Empirical model for low frequency permittivity time data

We evaluated time changes in the low frequency permittivity (\({\varepsilon }_{l}\)) data as this data showed the aggregation effects of varying HES concentration in plasma clearly. It is evident in Fig. 2a that time characteristics of \({\varepsilon }_{l}(t)\) are also different among the samples. The kinetics of RBC sedimentation affects \({\varepsilon }_{l}(t)\) of blood, and therefore, one could infer about the RBC aggregation kinetics by investigating the time dependence of \({\varepsilon }_{l}\left(t\right)\). This is also evident in Eq. (10), where \({\varepsilon }_{l}\) is expressed as a function of the RBC parameters and volume fraction. For this purpose, the data corresponding to experiments with samples 1–4 are represented with a double exponential model.

$${\varepsilon }_{l}\left(t\right){=A e}^{\frac{-t}{{\tau }_{1}}}+ {B e}^{\frac{-t}{{\tau }_{2}}}+\mathrm{C}$$

where \(A,B, C, {\tau }_{1},\) and \({\tau }_{2}\) are constants. The sum \(A+B+C\) is the low-frequency permittivity at the initial time \({\varepsilon }_{l}(0)\). As discussed earlier, low frequency permittivity data of RBCs suspended in PBS is best represented using a linear model. Experimental data is fit to the double exponential model using a nonlinear least squares model. The model was an excellent fit to the experimental data with coefficient of determination (R2) values greater than 0.99. A sample fit to experimental data is shown in the supporting information (Fig. S5).

We compared the parameters of this empirical model for RBC sedimentation for varying HES concentration. The parameters are shown using box plots in Fig. 3. The empirical two exponential model suggests two processes with different time scales. The first time constant, \({\tau }_{1}\), suggested a process characterized with 600 s, while the second constant, \({\tau }_{2}\), suggested a process characterized with 30 s. According to the results, while mean \({\tau }_{2}\) is significantly different between the samples, the only significant change was between samples 1 and 4 (p < 0.05) as evident in Fig. 3. The other parameters (\(A\), \(B\), \(C\),\({\tau }_{1}\)) did not return any significant changes with changing HES. It is possible that HES induces a relatively faster aggregation that involves formation of linear rouleau from individual RBCs. On the other hand, \({\tau }_{1}\) could be related to the formation of larger structures such as 3-D networks of rouleaux as RBCs make face to side connections9, which is not affected by HES according to the present data. Further experiments are required to understand this process. Similar double exponential models are also used to parametrize the aggregation kinetics in syllectograms44. In syllectometry, the smaller time constant is attributed to the formation of rouleaux and the larger time constant in the double exponential function is related to the three-dimensional aggregation process in which rouleaux form RBC networks13.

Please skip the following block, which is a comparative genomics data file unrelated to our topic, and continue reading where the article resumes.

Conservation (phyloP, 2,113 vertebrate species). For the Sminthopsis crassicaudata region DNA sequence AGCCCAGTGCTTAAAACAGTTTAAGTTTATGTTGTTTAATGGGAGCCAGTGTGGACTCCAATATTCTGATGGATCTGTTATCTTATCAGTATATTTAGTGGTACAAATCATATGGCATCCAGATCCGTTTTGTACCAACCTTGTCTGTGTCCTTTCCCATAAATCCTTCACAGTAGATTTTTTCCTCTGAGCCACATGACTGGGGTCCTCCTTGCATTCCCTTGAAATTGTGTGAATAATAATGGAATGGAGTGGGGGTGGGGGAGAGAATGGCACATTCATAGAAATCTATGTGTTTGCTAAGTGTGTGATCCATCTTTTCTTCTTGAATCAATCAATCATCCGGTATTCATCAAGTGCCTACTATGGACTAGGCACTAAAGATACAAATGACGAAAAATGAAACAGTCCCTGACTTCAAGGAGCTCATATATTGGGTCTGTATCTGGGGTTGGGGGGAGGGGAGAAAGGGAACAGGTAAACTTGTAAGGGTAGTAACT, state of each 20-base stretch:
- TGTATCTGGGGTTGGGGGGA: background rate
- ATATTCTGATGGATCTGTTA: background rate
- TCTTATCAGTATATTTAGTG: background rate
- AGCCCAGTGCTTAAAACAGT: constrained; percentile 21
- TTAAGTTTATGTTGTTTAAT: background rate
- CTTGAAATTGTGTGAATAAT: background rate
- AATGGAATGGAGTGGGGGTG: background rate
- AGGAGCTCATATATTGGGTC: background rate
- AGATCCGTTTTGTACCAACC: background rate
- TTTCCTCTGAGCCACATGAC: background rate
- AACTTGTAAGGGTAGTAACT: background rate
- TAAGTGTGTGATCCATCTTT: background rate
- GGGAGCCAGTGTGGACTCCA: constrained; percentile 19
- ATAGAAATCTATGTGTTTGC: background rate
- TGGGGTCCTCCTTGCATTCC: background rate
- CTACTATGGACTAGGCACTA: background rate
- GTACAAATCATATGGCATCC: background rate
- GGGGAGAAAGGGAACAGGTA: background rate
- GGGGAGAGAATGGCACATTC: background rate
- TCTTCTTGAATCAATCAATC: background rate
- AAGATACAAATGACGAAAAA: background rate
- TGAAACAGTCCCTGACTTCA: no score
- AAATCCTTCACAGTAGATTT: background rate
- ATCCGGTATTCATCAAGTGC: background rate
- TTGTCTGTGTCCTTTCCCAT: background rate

Figure 3
figure 3

Emprical model parameters (\(A\) (a), \(B\) (b), \(C\) (c), \(, {\tau }_{1}\) (d), and \({\tau }_{2}\) (e). The data is computed using the experimental data from measurements and Eq. (11). Results are shown using box plots. One-way ANOVA with Tukey’s post-hoc test is used for multiple comparison. Probability values are indicated on figures by asterisks, as follows: *p < 0.05; **p < 0.01.

Comparison of dispersion parameters at \({t}=100\,{s}\)

As the time required to obtain results from a diagnostic test is an important parameter for practical reasons, we ideally would like to determine the aggregation characteristics of RBC in as short time scales as possible. To make this possible, we searched for the timepoint which yields the maximum differences in Cole–Cole parameters. The maximum difference occurred for times larger than \(\approx 2 {\tau }_{2}\) (please see the supporting information, Fig. S6). We investigated the effects of aggregation agent HES on Cole–Cole parameters at \(t=100 s\) that is slightly larger than \(2 {\tau }_{2}\). The comparison of the Cole–Cole parameters against HES concentration is given in Fig. 4. While the change from negative control (PBS) to the lowest concentration of HES is significant for \({\varepsilon }_{l}, {\sigma }_{DC}\) and \(\tau\) data, we did not observe significant changes for \({\varepsilon }_{l}\) and \(a\). Changing HES concentration from sample 1 to sample 4 yielded significant changes in \({\varepsilon }_{l}\) and \(\tau\). The smallest HES concentration change we could resolve was 0.57% (wt/v) (for S1 to S3, p < 0.01), and this was using the \({\varepsilon }_{l}\) data. The changes in the dispersion broadening parameter \(a\), did not achieve significance for changing concentration of HES.

Figure 4
figure 4